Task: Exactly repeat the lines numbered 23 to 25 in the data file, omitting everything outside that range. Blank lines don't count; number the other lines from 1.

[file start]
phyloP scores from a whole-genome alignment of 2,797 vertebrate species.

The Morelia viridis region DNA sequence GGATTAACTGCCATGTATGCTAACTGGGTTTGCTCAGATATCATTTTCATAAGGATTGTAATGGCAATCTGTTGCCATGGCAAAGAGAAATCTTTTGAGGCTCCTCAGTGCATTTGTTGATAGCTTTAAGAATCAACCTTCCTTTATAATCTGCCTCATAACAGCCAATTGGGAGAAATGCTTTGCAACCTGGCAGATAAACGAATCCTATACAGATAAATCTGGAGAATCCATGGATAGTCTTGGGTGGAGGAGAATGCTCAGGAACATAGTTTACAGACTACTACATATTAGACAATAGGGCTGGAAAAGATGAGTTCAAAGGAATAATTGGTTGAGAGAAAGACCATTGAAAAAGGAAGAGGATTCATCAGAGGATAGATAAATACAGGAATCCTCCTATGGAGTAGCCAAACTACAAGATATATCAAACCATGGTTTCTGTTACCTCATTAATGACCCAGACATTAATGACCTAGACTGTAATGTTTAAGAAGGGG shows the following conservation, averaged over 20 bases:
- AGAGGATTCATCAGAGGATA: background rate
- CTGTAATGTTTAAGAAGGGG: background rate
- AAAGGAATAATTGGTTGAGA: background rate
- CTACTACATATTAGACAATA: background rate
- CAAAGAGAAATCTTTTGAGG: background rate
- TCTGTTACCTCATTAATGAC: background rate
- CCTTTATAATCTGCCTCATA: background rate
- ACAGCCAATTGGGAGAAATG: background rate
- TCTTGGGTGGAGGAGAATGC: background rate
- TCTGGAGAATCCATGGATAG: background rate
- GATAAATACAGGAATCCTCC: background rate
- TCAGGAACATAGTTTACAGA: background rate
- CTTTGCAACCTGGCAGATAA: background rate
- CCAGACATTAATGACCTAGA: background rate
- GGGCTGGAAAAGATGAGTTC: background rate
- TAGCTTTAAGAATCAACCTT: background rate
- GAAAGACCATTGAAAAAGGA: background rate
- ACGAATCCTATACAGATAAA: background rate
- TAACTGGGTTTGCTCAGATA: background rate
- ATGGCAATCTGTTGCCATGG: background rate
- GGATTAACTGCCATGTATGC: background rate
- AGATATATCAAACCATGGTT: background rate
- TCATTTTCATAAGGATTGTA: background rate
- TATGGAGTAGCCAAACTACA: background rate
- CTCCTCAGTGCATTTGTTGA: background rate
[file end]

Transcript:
- GGATTAACTGCCATGTATGC: background rate
- AGATATATCAAACCATGGTT: background rate
- TCATTTTCATAAGGATTGTA: background rate